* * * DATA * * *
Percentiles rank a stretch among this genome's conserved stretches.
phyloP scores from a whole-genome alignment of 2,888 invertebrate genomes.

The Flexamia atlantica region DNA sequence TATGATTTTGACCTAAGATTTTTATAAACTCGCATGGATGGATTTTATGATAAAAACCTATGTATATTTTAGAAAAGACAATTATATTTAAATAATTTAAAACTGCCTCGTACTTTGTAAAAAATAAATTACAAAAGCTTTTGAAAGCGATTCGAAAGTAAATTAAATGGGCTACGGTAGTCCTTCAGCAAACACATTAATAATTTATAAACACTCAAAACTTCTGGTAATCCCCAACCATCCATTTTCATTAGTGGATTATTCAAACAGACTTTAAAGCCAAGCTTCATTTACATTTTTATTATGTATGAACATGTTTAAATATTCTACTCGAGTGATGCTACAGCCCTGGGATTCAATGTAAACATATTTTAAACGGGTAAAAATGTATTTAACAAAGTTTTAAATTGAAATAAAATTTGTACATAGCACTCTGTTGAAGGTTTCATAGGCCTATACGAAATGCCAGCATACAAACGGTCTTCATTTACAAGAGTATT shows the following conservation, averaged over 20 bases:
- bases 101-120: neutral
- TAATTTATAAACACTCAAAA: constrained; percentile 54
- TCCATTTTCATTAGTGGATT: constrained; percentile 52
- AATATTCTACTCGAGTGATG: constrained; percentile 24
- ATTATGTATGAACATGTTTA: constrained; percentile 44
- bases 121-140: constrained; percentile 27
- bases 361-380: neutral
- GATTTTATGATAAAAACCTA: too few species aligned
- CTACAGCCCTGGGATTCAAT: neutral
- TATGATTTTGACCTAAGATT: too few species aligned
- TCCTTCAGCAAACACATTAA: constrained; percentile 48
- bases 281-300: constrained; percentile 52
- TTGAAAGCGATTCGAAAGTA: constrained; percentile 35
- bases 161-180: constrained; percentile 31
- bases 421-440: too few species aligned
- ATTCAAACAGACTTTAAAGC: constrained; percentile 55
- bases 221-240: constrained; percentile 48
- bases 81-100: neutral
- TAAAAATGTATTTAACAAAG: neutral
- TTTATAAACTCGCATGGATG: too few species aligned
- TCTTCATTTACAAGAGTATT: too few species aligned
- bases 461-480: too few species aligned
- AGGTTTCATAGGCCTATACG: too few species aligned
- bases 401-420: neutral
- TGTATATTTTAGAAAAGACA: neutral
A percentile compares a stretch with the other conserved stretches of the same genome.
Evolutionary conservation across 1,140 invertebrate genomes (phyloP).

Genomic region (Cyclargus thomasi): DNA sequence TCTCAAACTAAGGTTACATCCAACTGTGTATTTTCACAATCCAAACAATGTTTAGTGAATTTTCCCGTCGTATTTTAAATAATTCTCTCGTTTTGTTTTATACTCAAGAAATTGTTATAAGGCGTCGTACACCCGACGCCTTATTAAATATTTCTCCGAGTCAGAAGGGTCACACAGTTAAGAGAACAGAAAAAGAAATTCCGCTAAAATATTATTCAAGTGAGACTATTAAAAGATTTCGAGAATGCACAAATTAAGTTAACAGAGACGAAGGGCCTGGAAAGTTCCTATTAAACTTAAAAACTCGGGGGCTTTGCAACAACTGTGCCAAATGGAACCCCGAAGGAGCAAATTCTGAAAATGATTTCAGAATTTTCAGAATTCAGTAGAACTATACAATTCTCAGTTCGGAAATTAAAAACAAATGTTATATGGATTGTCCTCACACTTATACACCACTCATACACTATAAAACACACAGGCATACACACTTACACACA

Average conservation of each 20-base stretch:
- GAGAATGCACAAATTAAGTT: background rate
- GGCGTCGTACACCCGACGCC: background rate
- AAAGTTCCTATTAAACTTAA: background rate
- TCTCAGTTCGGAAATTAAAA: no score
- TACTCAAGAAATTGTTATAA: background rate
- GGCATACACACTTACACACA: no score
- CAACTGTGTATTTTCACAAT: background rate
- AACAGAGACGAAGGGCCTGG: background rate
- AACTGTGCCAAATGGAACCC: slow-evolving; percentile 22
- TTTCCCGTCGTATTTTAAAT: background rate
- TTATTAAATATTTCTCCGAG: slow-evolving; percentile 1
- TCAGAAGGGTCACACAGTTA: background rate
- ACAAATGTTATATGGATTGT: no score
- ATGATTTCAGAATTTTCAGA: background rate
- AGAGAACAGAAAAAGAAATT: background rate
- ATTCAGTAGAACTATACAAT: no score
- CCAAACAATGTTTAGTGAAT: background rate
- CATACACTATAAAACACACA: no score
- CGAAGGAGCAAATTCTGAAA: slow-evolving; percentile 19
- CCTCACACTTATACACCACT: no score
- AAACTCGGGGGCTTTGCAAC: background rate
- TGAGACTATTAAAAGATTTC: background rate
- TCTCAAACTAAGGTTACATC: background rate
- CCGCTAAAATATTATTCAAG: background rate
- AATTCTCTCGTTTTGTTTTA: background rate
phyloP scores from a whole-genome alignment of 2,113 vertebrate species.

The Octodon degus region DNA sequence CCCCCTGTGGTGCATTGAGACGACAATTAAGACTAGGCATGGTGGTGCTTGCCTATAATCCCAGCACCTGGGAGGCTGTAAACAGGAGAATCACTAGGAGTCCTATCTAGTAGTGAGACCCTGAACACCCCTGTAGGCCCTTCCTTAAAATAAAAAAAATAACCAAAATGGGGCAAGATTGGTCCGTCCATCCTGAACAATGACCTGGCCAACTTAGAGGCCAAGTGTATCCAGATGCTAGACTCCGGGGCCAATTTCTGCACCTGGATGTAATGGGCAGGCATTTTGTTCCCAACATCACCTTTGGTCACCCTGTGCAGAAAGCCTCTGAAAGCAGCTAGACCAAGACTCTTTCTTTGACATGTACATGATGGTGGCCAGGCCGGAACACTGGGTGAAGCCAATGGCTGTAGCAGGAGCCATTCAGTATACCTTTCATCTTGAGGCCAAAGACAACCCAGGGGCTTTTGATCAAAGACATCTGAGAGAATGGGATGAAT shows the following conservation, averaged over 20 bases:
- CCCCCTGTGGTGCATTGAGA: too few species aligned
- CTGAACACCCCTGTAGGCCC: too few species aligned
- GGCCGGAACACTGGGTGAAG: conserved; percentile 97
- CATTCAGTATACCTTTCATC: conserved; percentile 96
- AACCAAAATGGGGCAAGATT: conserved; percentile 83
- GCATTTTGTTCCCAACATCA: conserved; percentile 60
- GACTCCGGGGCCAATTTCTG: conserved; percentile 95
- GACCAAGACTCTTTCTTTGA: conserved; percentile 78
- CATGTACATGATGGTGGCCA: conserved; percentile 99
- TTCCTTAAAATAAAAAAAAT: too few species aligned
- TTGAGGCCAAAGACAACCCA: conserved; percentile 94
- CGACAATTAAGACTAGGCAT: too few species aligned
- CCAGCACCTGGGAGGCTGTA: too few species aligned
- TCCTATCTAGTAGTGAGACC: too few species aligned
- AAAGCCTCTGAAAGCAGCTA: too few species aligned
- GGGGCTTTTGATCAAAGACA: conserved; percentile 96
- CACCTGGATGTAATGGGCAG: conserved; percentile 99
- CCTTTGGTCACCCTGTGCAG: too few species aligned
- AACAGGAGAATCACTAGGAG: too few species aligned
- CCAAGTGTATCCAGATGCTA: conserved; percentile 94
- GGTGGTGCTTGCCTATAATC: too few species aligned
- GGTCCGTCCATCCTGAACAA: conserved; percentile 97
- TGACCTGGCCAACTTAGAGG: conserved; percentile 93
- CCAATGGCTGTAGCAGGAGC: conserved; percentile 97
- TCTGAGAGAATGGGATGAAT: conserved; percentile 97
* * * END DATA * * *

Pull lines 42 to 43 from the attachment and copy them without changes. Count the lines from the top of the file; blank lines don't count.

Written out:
- TTTCCCGTCGTATTTTAAAT: background rate
- TTATTAAATATTTCTCCGAG: slow-evolving; percentile 1